Rabbit Holes

Yesterday, I mentioned to a friend my tendency to go down rabbit holes. Figuratively of course. 

Meaning that I often get distracted by something that I come across and end up delving into a topic that has no relation to whatever I was doing, finding myself hours later having made zero progress on whatever I was originally engaged in, but in exchange, having learned about something that I hadn't planned to investigate.

That casual comment then caused me to recall the subject of a previous rabbit hole, which led to more digging around, which led to me writing this post—a rabbit hole resulting from a rabbit hole—(RH)^2.

The subject of my mental meandering was Plotosus japonicus, aka Japanese striped eel-catfish, or gonzui ゴンズイ in Japanese, shown here feeding at about 05:00 (I'd been in the water most of the night tracking another species, without success.)

plotosus japonicus
Japanese striped eel-catfish (Plotosus japonicus) (License image)

If you're a scuba diver or fish aficionado, you might think—as I did at first—"Oh yeah, striped catfish. I see them everywhere."

I assumed that these were Plotosus lineatus, the striped catfish species most divers are probably accustomed to seeing.

For comparison, this is a photo that I took in Indonesia in 2007 of Plotosus lineatus in a similar foraging situation:

plotosus lineatus
Plotosus lineatus (probably) in Indonesia (License image)

See the difference?

Yeah, neither did I.

A few months ago, I stumbled across an article posted in 2014 titled Japanese Sea catfish uses pH detecting whiskers to hunt. I do not recall what I was doing at the time, but the phrase "Japanese Sea catfish" caught my eye. I'd never come across that wording before, so I thought, "Hmmm, this could be interesting or a total waste of time," which meant—you guessed it—rabbit hole.

The gist of the article and research paper (1) was that Plotosus japonicus catfishes sense minute changes in pH levels caused by respiration of cryptic prey, i.e., animals hidden under the sediment. Polychaete worms (creepy-crawlies) release CO2 when they breathe, inducing brief fluctuations in pH levels. The catfishes' whiskers pick up on this.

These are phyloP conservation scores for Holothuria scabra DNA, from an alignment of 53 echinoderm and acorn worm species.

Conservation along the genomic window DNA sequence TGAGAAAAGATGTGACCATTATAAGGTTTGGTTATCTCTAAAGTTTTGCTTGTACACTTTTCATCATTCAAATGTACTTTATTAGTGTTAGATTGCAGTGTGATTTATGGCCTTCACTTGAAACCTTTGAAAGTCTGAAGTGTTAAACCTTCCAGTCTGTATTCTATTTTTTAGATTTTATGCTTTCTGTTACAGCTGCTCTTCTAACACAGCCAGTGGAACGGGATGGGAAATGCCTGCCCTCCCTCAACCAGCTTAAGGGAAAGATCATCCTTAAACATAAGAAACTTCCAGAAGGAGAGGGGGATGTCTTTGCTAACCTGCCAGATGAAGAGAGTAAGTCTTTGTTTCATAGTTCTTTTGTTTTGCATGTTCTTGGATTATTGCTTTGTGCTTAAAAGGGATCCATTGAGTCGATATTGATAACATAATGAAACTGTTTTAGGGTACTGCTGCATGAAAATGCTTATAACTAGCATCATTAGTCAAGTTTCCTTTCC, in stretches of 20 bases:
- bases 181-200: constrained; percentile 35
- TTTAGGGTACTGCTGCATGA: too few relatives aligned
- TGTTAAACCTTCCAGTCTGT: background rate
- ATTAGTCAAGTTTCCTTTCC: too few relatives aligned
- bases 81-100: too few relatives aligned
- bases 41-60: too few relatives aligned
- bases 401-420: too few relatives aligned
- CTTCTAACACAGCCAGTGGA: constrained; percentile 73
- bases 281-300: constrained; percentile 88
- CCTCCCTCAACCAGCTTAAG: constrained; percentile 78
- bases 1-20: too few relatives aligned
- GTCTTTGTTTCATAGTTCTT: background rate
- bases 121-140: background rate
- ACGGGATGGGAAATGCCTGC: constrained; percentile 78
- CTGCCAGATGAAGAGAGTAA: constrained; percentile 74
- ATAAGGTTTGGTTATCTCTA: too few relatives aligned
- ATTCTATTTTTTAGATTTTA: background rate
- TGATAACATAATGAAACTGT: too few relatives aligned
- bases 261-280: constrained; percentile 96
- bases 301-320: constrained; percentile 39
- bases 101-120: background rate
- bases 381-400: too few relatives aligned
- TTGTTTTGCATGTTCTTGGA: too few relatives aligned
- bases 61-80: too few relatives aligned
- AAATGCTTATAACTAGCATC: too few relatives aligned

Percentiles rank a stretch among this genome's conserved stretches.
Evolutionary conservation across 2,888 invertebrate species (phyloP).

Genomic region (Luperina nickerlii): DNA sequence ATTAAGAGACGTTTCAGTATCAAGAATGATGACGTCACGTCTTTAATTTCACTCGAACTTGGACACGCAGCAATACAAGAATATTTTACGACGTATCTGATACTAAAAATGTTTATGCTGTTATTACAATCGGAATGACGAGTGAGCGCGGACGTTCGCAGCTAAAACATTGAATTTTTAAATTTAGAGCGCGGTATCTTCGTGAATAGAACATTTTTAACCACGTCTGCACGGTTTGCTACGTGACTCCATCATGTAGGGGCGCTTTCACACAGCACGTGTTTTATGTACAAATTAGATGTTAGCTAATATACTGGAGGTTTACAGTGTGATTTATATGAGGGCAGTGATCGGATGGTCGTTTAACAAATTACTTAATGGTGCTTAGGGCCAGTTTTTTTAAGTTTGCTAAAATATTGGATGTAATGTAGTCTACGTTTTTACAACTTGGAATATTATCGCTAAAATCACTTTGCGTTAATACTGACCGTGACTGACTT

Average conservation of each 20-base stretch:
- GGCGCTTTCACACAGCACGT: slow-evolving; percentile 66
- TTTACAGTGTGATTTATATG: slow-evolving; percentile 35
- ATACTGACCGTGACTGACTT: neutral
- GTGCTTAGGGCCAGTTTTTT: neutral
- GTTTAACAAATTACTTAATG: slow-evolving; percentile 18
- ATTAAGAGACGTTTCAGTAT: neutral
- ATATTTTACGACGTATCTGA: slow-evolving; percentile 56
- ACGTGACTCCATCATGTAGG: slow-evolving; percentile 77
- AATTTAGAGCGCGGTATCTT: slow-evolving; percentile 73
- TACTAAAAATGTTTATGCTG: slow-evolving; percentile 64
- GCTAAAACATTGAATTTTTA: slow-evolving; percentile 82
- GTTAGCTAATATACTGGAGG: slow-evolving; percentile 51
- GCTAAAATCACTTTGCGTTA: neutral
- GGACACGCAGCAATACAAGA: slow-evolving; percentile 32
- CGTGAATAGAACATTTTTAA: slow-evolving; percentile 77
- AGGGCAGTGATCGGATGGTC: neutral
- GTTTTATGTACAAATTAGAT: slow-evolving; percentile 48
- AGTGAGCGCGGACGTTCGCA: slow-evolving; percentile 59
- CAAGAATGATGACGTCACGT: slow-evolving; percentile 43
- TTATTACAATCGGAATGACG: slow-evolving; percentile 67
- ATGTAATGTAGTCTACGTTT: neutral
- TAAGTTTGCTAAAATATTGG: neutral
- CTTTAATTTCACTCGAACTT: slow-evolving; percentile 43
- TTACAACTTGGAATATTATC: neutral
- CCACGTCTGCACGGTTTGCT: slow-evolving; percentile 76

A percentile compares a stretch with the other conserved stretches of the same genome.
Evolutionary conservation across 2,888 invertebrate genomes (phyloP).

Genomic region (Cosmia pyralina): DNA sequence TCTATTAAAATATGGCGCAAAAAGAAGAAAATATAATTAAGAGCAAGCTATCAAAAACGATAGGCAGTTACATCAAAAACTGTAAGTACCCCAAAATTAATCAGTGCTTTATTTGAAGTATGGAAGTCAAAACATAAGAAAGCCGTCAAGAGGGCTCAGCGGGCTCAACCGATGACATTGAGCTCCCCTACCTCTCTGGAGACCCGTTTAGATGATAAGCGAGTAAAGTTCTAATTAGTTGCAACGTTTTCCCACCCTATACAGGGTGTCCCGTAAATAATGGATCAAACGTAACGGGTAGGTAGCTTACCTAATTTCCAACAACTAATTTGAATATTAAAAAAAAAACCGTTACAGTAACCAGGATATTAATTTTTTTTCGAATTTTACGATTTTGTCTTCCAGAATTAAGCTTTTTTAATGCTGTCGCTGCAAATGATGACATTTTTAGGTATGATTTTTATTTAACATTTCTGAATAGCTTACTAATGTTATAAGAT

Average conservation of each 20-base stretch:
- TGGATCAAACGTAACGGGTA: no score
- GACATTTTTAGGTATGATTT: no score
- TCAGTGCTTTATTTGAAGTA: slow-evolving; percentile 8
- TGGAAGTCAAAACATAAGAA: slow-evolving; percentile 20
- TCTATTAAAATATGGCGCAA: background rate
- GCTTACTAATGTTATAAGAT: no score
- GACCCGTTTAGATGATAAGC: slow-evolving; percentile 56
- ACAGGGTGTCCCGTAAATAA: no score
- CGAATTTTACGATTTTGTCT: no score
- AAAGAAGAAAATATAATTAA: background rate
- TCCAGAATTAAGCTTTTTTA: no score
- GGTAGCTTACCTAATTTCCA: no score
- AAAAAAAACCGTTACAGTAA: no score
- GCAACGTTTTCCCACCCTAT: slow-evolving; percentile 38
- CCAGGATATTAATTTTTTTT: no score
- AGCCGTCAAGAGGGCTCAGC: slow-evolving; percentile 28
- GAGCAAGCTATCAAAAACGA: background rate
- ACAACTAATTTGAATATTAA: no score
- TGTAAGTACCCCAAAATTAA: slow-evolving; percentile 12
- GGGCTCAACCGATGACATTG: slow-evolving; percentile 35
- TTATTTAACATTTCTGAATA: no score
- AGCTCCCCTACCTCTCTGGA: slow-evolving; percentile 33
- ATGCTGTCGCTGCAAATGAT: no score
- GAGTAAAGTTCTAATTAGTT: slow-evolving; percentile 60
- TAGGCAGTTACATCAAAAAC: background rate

Picture retiree beachcombers waving metal detectors across the sand to search for treasure. Replace retirees with whiskered venomous fish and buried treasure with segmented worms. Same, same.

I panicked when I learned that Plotosus japonicus had been described in 2008 (2), because I wasn't aware the Plotosus japonicus existed.

Had I mis-identified the fish in the first photo?

There is overlap in the range of japonicus and lineatus. Moreover, japonicus has since been identified in far away places, like the Red Sea and throughout the Indo-Pacific (3).

Half a day later, I came to the conclusion that while it is nearly impossible to be 100% certain of ID without taking a specimen, the balance of probability was that the fish in the first photo are Plotosus japonicus. Most of the catfishes in Japanese waters seem to be japonicus, not lineatus. Plus, the pH research on japonicus was done with fish in the same area where I took the first photo above.

I realise the japonicus vs lineatus distinction makes no difference in the grand scheme of your life, but the really cool thing—the reason I'm writing this—is because of the pH sensory capability.

It makes sense when you think about it. One can see the parallel to carnivores on land using the sense of smell to find prey.

I wonder how long it will take for polychaete worms to figure out how to hold their breath?


(1) Caprio, John & Shimohara, Mami & Marui, Takayuki & Harada, Shuitsu & Sadao, Kiyohara. (2014). Marine teleost locates live prey through pH sensing. Science (New York, N.Y.). 344. 1154-6. 10.1126/science.1252697.  (Link)

(2) Yoshino, Tetsuo, and Hirokazu Kishimoto. "Plotosus japonicus, a new eeltail catfish (Siluriformes: Plotosidae) from Japan." Bull. Natl. Mus. Nat. Ser. A, Suppl 2 (2008): 1-11. (Link)

(3) Goren, M., Stern, N., & Diamant, A. (2020, February 18). New records of Plotosus japonicus in the Red Sea and genetic indications for its presence throughout the Indo-Pacific (Osteichthyes: Plotosidae). Taylor & Francis. https://doi.org/10.6084/m9.figshare.11864988.v1 (Link)